committee believes that much greater effort is required to help Afghanistan ensure that mineral exploration and extraction does not harm local communities and that the benefits from mining spread throughout the economy.

Private enterprise and Afghan diaspora

The committee believes that Afghanistan needs a healthy private sector in order to drive the necessary economic growth that would provide income earning opportunities and generate the revenue needed for government to provide essential services.

In this regard, the committee believes that DFAT and AusAID should be looking at creative and practical ways to encourage Australian organisations, including within the Afghan diaspora, to forge links with the business and academic communities in Afghanistan.

The role of women

To lift its people out of poverty, Afghanistan must include women as part of its development process.

The committee notes that Afghanistan has identified gender equality as a cross-cutting issue central to the success of its overall development strategy.

Evidence suggests, however, that as Afghanistan draws closer to taking charge of its own affairs, much more needs to be done to improve and then safeguard the status of women.

The committee commended the Australian Government for its strong recognition of the rights of women in its aid programs.

It also notes the opportunities to encourage gender equality through Australia's contribution to training and mentoring the Afghan National Army and Afghan National Police.

Analysis and evaluation of the effectiveness of Australia's ODA to Afghanistan .

The committee acknowledges the work of Australian aid personnel in Afghanistan and their commitment to help the Afghan people rebuild their lives.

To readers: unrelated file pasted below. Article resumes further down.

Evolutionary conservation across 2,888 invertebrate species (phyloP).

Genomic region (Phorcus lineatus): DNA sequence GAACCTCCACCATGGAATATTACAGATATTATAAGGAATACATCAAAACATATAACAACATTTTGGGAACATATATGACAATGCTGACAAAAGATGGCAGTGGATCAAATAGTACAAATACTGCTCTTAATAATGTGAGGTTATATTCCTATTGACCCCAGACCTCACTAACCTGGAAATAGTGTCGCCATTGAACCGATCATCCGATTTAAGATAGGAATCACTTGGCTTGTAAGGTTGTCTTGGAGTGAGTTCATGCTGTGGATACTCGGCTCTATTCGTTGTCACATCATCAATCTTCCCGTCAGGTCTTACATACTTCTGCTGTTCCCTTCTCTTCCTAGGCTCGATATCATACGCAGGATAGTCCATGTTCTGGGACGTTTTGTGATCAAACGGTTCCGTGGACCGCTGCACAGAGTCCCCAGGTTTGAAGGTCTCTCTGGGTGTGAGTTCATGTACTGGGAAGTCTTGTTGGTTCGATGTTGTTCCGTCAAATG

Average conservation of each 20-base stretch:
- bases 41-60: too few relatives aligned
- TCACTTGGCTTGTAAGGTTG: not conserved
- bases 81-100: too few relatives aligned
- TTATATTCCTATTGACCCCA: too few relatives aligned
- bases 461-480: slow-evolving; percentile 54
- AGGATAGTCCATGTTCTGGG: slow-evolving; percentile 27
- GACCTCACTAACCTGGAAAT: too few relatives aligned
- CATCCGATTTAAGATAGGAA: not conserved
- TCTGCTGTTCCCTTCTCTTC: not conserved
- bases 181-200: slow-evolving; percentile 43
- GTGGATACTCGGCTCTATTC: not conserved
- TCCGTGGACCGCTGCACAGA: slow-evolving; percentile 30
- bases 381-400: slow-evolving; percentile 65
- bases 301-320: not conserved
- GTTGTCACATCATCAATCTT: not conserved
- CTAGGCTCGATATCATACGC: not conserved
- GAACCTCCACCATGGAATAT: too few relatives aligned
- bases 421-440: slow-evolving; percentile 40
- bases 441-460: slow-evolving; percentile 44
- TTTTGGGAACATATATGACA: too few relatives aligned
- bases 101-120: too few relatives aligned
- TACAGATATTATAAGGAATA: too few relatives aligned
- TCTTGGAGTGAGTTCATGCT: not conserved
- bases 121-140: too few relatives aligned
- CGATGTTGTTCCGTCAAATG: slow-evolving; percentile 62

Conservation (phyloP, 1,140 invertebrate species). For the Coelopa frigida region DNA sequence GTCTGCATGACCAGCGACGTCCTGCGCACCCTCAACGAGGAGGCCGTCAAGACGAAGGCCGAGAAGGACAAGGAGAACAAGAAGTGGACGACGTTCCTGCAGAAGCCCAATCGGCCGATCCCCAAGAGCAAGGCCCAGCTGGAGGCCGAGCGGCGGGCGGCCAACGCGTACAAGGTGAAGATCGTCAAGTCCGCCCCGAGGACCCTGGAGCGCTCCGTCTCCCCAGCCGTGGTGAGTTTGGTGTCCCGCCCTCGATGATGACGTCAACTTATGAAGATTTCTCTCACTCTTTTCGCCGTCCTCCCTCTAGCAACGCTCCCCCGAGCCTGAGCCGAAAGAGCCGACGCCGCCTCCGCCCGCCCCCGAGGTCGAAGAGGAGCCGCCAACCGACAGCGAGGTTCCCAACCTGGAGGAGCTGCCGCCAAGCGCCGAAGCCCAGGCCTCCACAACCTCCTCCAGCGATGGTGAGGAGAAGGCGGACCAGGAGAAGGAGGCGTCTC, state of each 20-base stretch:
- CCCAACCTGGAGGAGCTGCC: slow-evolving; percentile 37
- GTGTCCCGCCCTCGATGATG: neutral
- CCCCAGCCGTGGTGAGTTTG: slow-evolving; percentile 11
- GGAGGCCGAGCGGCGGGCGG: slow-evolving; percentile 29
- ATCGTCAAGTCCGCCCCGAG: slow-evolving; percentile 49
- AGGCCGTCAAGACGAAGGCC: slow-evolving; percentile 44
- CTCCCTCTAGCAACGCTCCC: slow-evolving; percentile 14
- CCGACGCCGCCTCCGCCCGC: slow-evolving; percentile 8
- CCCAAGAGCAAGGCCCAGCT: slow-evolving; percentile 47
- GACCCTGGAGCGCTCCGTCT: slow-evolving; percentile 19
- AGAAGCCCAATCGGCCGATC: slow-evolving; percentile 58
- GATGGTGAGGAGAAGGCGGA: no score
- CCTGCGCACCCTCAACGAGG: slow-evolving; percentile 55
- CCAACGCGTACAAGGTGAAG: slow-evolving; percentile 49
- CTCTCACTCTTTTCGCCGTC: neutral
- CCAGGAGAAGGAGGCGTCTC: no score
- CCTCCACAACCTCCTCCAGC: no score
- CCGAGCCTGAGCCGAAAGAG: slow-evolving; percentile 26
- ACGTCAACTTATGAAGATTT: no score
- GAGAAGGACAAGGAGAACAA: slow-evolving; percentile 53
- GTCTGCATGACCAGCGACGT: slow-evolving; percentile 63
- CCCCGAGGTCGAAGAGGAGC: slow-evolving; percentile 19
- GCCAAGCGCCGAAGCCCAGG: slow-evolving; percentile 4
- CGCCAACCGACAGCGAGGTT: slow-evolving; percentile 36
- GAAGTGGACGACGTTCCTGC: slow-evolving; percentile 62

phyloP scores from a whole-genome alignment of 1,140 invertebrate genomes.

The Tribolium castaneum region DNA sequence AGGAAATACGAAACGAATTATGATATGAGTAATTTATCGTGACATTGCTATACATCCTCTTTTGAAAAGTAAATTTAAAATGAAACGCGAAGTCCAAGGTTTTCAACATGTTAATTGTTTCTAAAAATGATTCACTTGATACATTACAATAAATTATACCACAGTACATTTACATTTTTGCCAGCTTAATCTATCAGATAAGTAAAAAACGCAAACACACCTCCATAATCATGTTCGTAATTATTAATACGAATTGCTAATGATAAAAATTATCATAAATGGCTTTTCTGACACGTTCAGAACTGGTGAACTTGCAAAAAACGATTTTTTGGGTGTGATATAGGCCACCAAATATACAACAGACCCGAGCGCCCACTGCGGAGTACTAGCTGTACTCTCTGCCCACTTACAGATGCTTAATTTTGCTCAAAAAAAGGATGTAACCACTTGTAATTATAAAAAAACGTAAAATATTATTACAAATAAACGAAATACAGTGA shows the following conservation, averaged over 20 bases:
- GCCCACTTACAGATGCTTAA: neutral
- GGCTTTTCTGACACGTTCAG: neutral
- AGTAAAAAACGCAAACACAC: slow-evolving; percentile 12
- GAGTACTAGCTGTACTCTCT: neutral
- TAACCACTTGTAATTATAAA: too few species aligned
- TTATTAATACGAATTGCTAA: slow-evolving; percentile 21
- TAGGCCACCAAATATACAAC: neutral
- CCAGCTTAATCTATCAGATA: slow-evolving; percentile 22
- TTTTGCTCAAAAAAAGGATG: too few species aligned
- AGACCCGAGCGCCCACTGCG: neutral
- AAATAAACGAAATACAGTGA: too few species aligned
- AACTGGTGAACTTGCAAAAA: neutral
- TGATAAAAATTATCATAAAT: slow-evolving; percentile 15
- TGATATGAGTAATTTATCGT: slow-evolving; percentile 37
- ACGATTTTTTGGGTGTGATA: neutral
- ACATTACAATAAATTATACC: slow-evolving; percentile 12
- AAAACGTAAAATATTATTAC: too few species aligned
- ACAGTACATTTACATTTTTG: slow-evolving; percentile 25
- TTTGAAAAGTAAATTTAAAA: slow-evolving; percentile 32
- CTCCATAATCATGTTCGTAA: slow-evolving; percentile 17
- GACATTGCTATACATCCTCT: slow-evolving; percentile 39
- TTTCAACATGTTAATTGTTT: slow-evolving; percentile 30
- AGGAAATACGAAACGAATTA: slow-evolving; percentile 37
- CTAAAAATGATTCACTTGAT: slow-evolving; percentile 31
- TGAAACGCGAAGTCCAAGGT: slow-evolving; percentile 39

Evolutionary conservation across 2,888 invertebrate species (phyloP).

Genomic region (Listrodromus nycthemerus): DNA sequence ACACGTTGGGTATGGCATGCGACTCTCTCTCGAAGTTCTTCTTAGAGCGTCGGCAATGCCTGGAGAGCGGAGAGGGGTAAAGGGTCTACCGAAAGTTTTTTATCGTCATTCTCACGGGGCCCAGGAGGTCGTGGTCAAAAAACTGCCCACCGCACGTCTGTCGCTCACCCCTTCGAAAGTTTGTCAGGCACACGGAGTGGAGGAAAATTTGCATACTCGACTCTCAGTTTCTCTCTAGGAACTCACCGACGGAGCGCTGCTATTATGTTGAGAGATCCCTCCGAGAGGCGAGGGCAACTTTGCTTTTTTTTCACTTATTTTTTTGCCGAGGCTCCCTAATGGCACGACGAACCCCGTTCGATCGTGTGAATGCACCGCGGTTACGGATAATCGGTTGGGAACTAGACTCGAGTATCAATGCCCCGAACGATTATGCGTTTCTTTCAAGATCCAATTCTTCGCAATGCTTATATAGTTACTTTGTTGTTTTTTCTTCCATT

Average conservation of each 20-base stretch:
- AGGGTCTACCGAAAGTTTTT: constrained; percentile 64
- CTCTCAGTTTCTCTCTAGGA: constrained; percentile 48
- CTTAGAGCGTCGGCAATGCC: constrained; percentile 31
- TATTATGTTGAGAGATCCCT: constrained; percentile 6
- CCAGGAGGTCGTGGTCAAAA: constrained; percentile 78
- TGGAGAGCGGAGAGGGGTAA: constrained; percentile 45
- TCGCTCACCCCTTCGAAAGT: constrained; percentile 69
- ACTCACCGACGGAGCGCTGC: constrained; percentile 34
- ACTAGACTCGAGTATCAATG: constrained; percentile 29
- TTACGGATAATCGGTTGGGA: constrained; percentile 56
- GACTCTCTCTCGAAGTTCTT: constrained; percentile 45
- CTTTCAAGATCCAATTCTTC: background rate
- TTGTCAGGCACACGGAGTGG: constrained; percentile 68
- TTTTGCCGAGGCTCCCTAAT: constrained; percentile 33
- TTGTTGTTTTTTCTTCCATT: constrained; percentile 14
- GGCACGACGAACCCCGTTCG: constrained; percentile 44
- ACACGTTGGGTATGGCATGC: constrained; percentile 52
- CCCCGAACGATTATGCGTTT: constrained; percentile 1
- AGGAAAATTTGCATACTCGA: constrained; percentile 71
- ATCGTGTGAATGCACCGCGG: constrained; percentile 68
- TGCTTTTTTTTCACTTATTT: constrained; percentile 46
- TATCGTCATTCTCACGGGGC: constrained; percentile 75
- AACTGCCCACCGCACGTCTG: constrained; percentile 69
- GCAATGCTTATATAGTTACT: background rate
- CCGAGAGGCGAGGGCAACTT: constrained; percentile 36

Evidence suggests, however, that some projects have not measured up to expectations—Alice Ghan and the Australian Leadership Awards Scholarships program for Afghan students.

There are other projects indicating that, while impressive on paper, the achievements on the ground may not be as
substantial as initial indicators suggest.

In this regard, the committee has seen little evidence that the Australian Government agencies delivering aid to Afghanistan have attempted any genuine critical evaluation of the effectiveness of their Australian programs, including an assessment of their cost-effectiveness.

Overall, the committee found that current reporting presents an incomplete picture and may mask significant underachievement.

For example, information is provided on the number of schools built and enrolment rates but with no indication of
attendance, retention or the quality of teaching.

The committee believes that the monitoring, evaluation and reporting of Australia's ODA to Afghanistan needs to improve dramatically.

The benefits of robust evaluation and reporting would be twofold—deficiencies could be identified, rectified and valuable insights gained for refining future programs; and the government would be better placed to tell the Australian public about achievements that often go unnoticed.

In conclusion we believe Australia has had a major influence on the reconstruction of infrastructure and the development of educational facilities as well as support for the recognition of the rights of women in Afghan society and that while we have much to be proud of the task is not over as we need to assist in consolidating the gains.